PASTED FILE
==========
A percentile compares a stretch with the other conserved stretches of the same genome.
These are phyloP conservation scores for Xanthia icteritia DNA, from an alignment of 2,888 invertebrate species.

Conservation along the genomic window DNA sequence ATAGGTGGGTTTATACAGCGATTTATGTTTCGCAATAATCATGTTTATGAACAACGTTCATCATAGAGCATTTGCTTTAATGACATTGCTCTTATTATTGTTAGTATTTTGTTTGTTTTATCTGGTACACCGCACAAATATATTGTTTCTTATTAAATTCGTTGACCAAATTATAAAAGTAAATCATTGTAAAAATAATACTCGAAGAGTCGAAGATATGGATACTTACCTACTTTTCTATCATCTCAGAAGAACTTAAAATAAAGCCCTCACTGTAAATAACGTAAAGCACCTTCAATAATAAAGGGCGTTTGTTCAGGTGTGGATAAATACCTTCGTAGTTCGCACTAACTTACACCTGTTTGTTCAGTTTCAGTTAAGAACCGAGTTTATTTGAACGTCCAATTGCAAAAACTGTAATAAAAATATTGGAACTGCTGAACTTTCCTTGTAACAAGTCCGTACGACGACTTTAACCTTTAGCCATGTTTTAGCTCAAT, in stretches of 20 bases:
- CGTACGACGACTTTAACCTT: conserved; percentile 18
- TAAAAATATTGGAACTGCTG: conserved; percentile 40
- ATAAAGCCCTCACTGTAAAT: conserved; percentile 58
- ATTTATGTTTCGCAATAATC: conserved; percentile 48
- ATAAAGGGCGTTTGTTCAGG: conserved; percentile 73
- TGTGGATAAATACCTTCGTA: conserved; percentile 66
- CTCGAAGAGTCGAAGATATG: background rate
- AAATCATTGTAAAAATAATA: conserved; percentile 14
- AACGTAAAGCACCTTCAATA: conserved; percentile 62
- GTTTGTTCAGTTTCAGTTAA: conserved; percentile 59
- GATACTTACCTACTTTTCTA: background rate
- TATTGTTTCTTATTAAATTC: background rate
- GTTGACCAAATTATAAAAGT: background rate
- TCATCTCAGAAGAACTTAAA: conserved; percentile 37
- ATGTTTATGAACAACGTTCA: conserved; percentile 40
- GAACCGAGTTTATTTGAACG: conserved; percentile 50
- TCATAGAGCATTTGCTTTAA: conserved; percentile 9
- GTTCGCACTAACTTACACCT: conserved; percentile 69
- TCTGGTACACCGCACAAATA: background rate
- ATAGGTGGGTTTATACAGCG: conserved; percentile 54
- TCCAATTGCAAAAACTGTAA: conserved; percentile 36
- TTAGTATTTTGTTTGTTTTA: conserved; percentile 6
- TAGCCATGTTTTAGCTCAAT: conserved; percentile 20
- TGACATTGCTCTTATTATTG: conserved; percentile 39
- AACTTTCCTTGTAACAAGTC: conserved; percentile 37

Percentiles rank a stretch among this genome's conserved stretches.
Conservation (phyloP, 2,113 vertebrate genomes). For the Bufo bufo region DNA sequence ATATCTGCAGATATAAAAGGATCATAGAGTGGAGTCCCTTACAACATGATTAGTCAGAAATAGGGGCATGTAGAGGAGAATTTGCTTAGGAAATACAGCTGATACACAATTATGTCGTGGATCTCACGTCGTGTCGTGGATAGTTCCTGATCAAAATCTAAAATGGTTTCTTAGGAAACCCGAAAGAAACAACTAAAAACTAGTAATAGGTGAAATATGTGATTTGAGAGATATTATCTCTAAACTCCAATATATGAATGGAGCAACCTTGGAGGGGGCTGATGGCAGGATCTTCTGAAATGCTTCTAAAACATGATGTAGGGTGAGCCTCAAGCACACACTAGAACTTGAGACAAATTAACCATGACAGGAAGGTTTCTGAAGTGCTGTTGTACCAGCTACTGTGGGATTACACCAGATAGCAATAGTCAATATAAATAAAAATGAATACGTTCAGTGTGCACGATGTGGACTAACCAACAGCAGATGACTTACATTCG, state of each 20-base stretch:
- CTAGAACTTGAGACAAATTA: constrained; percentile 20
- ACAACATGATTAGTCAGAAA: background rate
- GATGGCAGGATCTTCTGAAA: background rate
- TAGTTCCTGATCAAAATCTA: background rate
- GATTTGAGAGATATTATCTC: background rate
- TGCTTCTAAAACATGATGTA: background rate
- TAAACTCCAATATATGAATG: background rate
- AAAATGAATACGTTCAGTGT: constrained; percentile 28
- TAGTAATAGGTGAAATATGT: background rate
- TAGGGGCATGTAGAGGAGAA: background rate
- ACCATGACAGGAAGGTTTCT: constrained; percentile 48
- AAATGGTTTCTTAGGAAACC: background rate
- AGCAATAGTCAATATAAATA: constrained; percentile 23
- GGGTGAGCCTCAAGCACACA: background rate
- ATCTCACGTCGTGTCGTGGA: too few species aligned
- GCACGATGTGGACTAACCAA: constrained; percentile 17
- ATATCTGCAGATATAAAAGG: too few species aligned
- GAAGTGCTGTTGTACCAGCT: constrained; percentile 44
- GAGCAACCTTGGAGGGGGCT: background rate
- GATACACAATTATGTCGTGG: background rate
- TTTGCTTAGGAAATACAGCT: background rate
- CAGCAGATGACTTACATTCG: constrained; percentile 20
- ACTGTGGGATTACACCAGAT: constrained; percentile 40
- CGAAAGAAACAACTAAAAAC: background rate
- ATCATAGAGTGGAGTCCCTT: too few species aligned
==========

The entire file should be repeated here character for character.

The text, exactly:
A percentile compares a stretch with the other conserved stretches of the same genome.
These are phyloP conservation scores for Xanthia icteritia DNA, from an alignment of 2,888 invertebrate species.

Conservation along the genomic window DNA sequence ATAGGTGGGTTTATACAGCGATTTATGTTTCGCAATAATCATGTTTATGAACAACGTTCATCATAGAGCATTTGCTTTAATGACATTGCTCTTATTATTGTTAGTATTTTGTTTGTTTTATCTGGTACACCGCACAAATATATTGTTTCTTATTAAATTCGTTGACCAAATTATAAAAGTAAATCATTGTAAAAATAATACTCGAAGAGTCGAAGATATGGATACTTACCTACTTTTCTATCATCTCAGAAGAACTTAAAATAAAGCCCTCACTGTAAATAACGTAAAGCACCTTCAATAATAAAGGGCGTTTGTTCAGGTGTGGATAAATACCTTCGTAGTTCGCACTAACTTACACCTGTTTGTTCAGTTTCAGTTAAGAACCGAGTTTATTTGAACGTCCAATTGCAAAAACTGTAATAAAAATATTGGAACTGCTGAACTTTCCTTGTAACAAGTCCGTACGACGACTTTAACCTTTAGCCATGTTTTAGCTCAAT, in stretches of 20 bases:
- CGTACGACGACTTTAACCTT: conserved; percentile 18
- TAAAAATATTGGAACTGCTG: conserved; percentile 40
- ATAAAGCCCTCACTGTAAAT: conserved; percentile 58
- ATTTATGTTTCGCAATAATC: conserved; percentile 48
- ATAAAGGGCGTTTGTTCAGG: conserved; percentile 73
- TGTGGATAAATACCTTCGTA: conserved; percentile 66
- CTCGAAGAGTCGAAGATATG: background rate
- AAATCATTGTAAAAATAATA: conserved; percentile 14
- AACGTAAAGCACCTTCAATA: conserved; percentile 62
- GTTTGTTCAGTTTCAGTTAA: conserved; percentile 59
- GATACTTACCTACTTTTCTA: background rate
- TATTGTTTCTTATTAAATTC: background rate
- GTTGACCAAATTATAAAAGT: background rate
- TCATCTCAGAAGAACTTAAA: conserved; percentile 37
- ATGTTTATGAACAACGTTCA: conserved; percentile 40
- GAACCGAGTTTATTTGAACG: conserved; percentile 50
- TCATAGAGCATTTGCTTTAA: conserved; percentile 9
- GTTCGCACTAACTTACACCT: conserved; percentile 69
- TCTGGTACACCGCACAAATA: background rate
- ATAGGTGGGTTTATACAGCG: conserved; percentile 54
- TCCAATTGCAAAAACTGTAA: conserved; percentile 36
- TTAGTATTTTGTTTGTTTTA: conserved; percentile 6
- TAGCCATGTTTTAGCTCAAT: conserved; percentile 20
- TGACATTGCTCTTATTATTG: conserved; percentile 39
- AACTTTCCTTGTAACAAGTC: conserved; percentile 37

Percentiles rank a stretch among this genome's conserved stretches.
Conservation (phyloP, 2,113 vertebrate genomes). For the Bufo bufo region DNA sequence ATATCTGCAGATATAAAAGGATCATAGAGTGGAGTCCCTTACAACATGATTAGTCAGAAATAGGGGCATGTAGAGGAGAATTTGCTTAGGAAATACAGCTGATACACAATTATGTCGTGGATCTCACGTCGTGTCGTGGATAGTTCCTGATCAAAATCTAAAATGGTTTCTTAGGAAACCCGAAAGAAACAACTAAAAACTAGTAATAGGTGAAATATGTGATTTGAGAGATATTATCTCTAAACTCCAATATATGAATGGAGCAACCTTGGAGGGGGCTGATGGCAGGATCTTCTGAAATGCTTCTAAAACATGATGTAGGGTGAGCCTCAAGCACACACTAGAACTTGAGACAAATTAACCATGACAGGAAGGTTTCTGAAGTGCTGTTGTACCAGCTACTGTGGGATTACACCAGATAGCAATAGTCAATATAAATAAAAATGAATACGTTCAGTGTGCACGATGTGGACTAACCAACAGCAGATGACTTACATTCG, state of each 20-base stretch:
- CTAGAACTTGAGACAAATTA: constrained; percentile 20
- ACAACATGATTAGTCAGAAA: background rate
- GATGGCAGGATCTTCTGAAA: background rate
- TAGTTCCTGATCAAAATCTA: background rate
- GATTTGAGAGATATTATCTC: background rate
- TGCTTCTAAAACATGATGTA: background rate
- TAAACTCCAATATATGAATG: background rate
- AAAATGAATACGTTCAGTGT: constrained; percentile 28
- TAGTAATAGGTGAAATATGT: background rate
- TAGGGGCATGTAGAGGAGAA: background rate
- ACCATGACAGGAAGGTTTCT: constrained; percentile 48
- AAATGGTTTCTTAGGAAACC: background rate
- AGCAATAGTCAATATAAATA: constrained; percentile 23
- GGGTGAGCCTCAAGCACACA: background rate
- ATCTCACGTCGTGTCGTGGA: too few species aligned
- GCACGATGTGGACTAACCAA: constrained; percentile 17
- ATATCTGCAGATATAAAAGG: too few species aligned
- GAAGTGCTGTTGTACCAGCT: constrained; percentile 44
- GAGCAACCTTGGAGGGGGCT: background rate
- GATACACAATTATGTCGTGG: background rate
- TTTGCTTAGGAAATACAGCT: background rate
- CAGCAGATGACTTACATTCG: constrained; percentile 20
- ACTGTGGGATTACACCAGAT: constrained; percentile 40
- CGAAAGAAACAACTAAAAAC: background rate
- ATCATAGAGTGGAGTCCCTT: too few species aligned